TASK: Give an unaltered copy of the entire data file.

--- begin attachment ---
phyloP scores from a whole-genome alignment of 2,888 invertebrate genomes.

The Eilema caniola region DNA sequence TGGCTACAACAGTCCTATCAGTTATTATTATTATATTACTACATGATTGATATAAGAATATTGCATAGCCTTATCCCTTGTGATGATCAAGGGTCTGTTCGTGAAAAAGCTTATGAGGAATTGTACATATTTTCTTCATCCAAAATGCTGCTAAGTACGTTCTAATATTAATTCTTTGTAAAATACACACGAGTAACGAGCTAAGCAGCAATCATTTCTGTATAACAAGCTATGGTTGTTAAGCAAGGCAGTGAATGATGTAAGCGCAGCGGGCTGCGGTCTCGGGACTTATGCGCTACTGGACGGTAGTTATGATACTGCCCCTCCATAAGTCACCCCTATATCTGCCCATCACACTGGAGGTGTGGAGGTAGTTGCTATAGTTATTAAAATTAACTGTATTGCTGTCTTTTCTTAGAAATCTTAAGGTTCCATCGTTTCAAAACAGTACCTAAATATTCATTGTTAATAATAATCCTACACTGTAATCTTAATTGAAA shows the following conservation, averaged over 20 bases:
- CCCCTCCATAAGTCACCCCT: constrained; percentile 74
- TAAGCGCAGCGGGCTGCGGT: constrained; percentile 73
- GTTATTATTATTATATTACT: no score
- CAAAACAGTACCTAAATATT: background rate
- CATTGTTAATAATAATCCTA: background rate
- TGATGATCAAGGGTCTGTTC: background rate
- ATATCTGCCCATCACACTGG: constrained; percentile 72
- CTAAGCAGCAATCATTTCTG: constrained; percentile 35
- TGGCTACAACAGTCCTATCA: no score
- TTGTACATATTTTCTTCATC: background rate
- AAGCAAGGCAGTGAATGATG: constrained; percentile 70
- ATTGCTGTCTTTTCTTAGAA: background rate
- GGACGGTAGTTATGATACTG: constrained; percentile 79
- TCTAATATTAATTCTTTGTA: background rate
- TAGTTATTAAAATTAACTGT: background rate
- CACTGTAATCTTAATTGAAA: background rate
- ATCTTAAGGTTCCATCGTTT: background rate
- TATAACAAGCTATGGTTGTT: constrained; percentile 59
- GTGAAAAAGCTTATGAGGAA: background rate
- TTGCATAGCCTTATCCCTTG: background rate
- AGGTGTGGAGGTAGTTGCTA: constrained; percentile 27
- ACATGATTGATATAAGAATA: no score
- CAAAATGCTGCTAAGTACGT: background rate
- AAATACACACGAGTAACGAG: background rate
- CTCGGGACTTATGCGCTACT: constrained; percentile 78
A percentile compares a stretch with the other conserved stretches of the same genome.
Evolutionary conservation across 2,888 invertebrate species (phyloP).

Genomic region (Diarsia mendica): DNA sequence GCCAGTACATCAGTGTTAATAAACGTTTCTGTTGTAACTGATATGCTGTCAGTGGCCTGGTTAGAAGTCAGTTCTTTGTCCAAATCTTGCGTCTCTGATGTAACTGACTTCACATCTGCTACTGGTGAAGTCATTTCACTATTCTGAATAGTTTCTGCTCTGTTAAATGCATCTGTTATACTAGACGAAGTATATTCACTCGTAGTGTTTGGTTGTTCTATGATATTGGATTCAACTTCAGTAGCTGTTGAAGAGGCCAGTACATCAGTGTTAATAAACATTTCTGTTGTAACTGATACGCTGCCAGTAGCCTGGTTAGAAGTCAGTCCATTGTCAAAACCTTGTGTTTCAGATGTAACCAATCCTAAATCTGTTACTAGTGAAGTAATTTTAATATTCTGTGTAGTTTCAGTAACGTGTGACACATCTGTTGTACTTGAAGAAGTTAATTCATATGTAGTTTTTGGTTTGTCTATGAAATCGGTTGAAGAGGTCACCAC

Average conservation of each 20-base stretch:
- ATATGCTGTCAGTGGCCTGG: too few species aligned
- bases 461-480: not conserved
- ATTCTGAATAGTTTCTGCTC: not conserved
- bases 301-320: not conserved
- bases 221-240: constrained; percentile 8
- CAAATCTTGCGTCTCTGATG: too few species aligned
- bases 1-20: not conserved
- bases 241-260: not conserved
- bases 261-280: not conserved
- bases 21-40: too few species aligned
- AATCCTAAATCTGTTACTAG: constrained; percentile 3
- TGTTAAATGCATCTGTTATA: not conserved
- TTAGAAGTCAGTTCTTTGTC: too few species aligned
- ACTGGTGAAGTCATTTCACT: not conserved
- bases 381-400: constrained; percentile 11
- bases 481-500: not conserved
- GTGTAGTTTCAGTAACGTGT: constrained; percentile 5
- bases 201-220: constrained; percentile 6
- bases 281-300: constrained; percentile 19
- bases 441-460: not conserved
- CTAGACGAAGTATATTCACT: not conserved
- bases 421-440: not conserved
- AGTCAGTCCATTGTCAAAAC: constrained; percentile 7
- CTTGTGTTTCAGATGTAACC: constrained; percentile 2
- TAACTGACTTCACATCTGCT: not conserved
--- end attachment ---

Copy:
phyloP scores from a whole-genome alignment of 2,888 invertebrate genomes.

The Eilema caniola region DNA sequence TGGCTACAACAGTCCTATCAGTTATTATTATTATATTACTACATGATTGATATAAGAATATTGCATAGCCTTATCCCTTGTGATGATCAAGGGTCTGTTCGTGAAAAAGCTTATGAGGAATTGTACATATTTTCTTCATCCAAAATGCTGCTAAGTACGTTCTAATATTAATTCTTTGTAAAATACACACGAGTAACGAGCTAAGCAGCAATCATTTCTGTATAACAAGCTATGGTTGTTAAGCAAGGCAGTGAATGATGTAAGCGCAGCGGGCTGCGGTCTCGGGACTTATGCGCTACTGGACGGTAGTTATGATACTGCCCCTCCATAAGTCACCCCTATATCTGCCCATCACACTGGAGGTGTGGAGGTAGTTGCTATAGTTATTAAAATTAACTGTATTGCTGTCTTTTCTTAGAAATCTTAAGGTTCCATCGTTTCAAAACAGTACCTAAATATTCATTGTTAATAATAATCCTACACTGTAATCTTAATTGAAA shows the following conservation, averaged over 20 bases:
- CCCCTCCATAAGTCACCCCT: constrained; percentile 74
- TAAGCGCAGCGGGCTGCGGT: constrained; percentile 73
- GTTATTATTATTATATTACT: no score
- CAAAACAGTACCTAAATATT: background rate
- CATTGTTAATAATAATCCTA: background rate
- TGATGATCAAGGGTCTGTTC: background rate
- ATATCTGCCCATCACACTGG: constrained; percentile 72
- CTAAGCAGCAATCATTTCTG: constrained; percentile 35
- TGGCTACAACAGTCCTATCA: no score
- TTGTACATATTTTCTTCATC: background rate
- AAGCAAGGCAGTGAATGATG: constrained; percentile 70
- ATTGCTGTCTTTTCTTAGAA: background rate
- GGACGGTAGTTATGATACTG: constrained; percentile 79
- TCTAATATTAATTCTTTGTA: background rate
- TAGTTATTAAAATTAACTGT: background rate
- CACTGTAATCTTAATTGAAA: background rate
- ATCTTAAGGTTCCATCGTTT: background rate
- TATAACAAGCTATGGTTGTT: constrained; percentile 59
- GTGAAAAAGCTTATGAGGAA: background rate
- TTGCATAGCCTTATCCCTTG: background rate
- AGGTGTGGAGGTAGTTGCTA: constrained; percentile 27
- ACATGATTGATATAAGAATA: no score
- CAAAATGCTGCTAAGTACGT: background rate
- AAATACACACGAGTAACGAG: background rate
- CTCGGGACTTATGCGCTACT: constrained; percentile 78
A percentile compares a stretch with the other conserved stretches of the same genome.
Evolutionary conservation across 2,888 invertebrate species (phyloP).

Genomic region (Diarsia mendica): DNA sequence GCCAGTACATCAGTGTTAATAAACGTTTCTGTTGTAACTGATATGCTGTCAGTGGCCTGGTTAGAAGTCAGTTCTTTGTCCAAATCTTGCGTCTCTGATGTAACTGACTTCACATCTGCTACTGGTGAAGTCATTTCACTATTCTGAATAGTTTCTGCTCTGTTAAATGCATCTGTTATACTAGACGAAGTATATTCACTCGTAGTGTTTGGTTGTTCTATGATATTGGATTCAACTTCAGTAGCTGTTGAAGAGGCCAGTACATCAGTGTTAATAAACATTTCTGTTGTAACTGATACGCTGCCAGTAGCCTGGTTAGAAGTCAGTCCATTGTCAAAACCTTGTGTTTCAGATGTAACCAATCCTAAATCTGTTACTAGTGAAGTAATTTTAATATTCTGTGTAGTTTCAGTAACGTGTGACACATCTGTTGTACTTGAAGAAGTTAATTCATATGTAGTTTTTGGTTTGTCTATGAAATCGGTTGAAGAGGTCACCAC

Average conservation of each 20-base stretch:
- ATATGCTGTCAGTGGCCTGG: too few species aligned
- bases 461-480: not conserved
- ATTCTGAATAGTTTCTGCTC: not conserved
- bases 301-320: not conserved
- bases 221-240: constrained; percentile 8
- CAAATCTTGCGTCTCTGATG: too few species aligned
- bases 1-20: not conserved
- bases 241-260: not conserved
- bases 261-280: not conserved
- bases 21-40: too few species aligned
- AATCCTAAATCTGTTACTAG: constrained; percentile 3
- TGTTAAATGCATCTGTTATA: not conserved
- TTAGAAGTCAGTTCTTTGTC: too few species aligned
- ACTGGTGAAGTCATTTCACT: not conserved
- bases 381-400: constrained; percentile 11
- bases 481-500: not conserved
- GTGTAGTTTCAGTAACGTGT: constrained; percentile 5
- bases 201-220: constrained; percentile 6
- bases 281-300: constrained; percentile 19
- bases 441-460: not conserved
- CTAGACGAAGTATATTCACT: not conserved
- bases 421-440: not conserved
- AGTCAGTCCATTGTCAAAAC: constrained; percentile 7
- CTTGTGTTTCAGATGTAACC: constrained; percentile 2
- TAACTGACTTCACATCTGCT: not conserved